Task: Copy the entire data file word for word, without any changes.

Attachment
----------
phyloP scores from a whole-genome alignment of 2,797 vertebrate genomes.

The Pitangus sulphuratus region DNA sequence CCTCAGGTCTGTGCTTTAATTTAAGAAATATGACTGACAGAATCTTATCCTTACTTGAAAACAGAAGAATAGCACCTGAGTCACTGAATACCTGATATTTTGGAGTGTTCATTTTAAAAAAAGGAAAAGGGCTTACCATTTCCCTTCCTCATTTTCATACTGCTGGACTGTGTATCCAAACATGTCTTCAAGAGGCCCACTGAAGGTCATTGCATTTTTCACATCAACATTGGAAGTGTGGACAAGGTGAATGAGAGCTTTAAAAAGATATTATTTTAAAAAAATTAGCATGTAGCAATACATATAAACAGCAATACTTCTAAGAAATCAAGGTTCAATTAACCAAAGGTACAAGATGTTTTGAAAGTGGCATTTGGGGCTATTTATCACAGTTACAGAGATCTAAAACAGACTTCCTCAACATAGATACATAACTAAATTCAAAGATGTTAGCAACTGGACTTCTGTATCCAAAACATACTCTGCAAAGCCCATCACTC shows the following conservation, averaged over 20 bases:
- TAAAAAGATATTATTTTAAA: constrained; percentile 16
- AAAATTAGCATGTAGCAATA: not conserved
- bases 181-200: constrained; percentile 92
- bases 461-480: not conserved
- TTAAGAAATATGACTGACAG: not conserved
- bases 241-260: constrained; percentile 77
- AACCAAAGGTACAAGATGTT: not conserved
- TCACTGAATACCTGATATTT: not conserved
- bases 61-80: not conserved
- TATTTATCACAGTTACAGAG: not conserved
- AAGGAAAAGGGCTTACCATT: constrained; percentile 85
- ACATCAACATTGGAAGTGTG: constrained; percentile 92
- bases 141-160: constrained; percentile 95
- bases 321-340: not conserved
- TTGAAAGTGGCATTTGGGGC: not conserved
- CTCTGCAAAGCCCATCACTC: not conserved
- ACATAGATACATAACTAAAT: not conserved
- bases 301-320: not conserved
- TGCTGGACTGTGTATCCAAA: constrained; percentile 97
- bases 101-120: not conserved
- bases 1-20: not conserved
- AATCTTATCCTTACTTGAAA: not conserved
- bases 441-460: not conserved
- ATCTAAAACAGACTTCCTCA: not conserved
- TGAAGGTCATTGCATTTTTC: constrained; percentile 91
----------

phyloP scores from a whole-genome alignment of 2,797 vertebrate genomes.

The Pitangus sulphuratus region DNA sequence CCTCAGGTCTGTGCTTTAATTTAAGAAATATGACTGACAGAATCTTATCCTTACTTGAAAACAGAAGAATAGCACCTGAGTCACTGAATACCTGATATTTTGGAGTGTTCATTTTAAAAAAAGGAAAAGGGCTTACCATTTCCCTTCCTCATTTTCATACTGCTGGACTGTGTATCCAAACATGTCTTCAAGAGGCCCACTGAAGGTCATTGCATTTTTCACATCAACATTGGAAGTGTGGACAAGGTGAATGAGAGCTTTAAAAAGATATTATTTTAAAAAAATTAGCATGTAGCAATACATATAAACAGCAATACTTCTAAGAAATCAAGGTTCAATTAACCAAAGGTACAAGATGTTTTGAAAGTGGCATTTGGGGCTATTTATCACAGTTACAGAGATCTAAAACAGACTTCCTCAACATAGATACATAACTAAATTCAAAGATGTTAGCAACTGGACTTCTGTATCCAAAACATACTCTGCAAAGCCCATCACTC shows the following conservation, averaged over 20 bases:
- TAAAAAGATATTATTTTAAA: constrained; percentile 16
- AAAATTAGCATGTAGCAATA: not conserved
- bases 181-200: constrained; percentile 92
- bases 461-480: not conserved
- TTAAGAAATATGACTGACAG: not conserved
- bases 241-260: constrained; percentile 77
- AACCAAAGGTACAAGATGTT: not conserved
- TCACTGAATACCTGATATTT: not conserved
- bases 61-80: not conserved
- TATTTATCACAGTTACAGAG: not conserved
- AAGGAAAAGGGCTTACCATT: constrained; percentile 85
- ACATCAACATTGGAAGTGTG: constrained; percentile 92
- bases 141-160: constrained; percentile 95
- bases 321-340: not conserved
- TTGAAAGTGGCATTTGGGGC: not conserved
- CTCTGCAAAGCCCATCACTC: not conserved
- ACATAGATACATAACTAAAT: not conserved
- bases 301-320: not conserved
- TGCTGGACTGTGTATCCAAA: constrained; percentile 97
- bases 101-120: not conserved
- bases 1-20: not conserved
- AATCTTATCCTTACTTGAAA: not conserved
- bases 441-460: not conserved
- ATCTAAAACAGACTTCCTCA: not conserved
- TGAAGGTCATTGCATTTTTC: constrained; percentile 91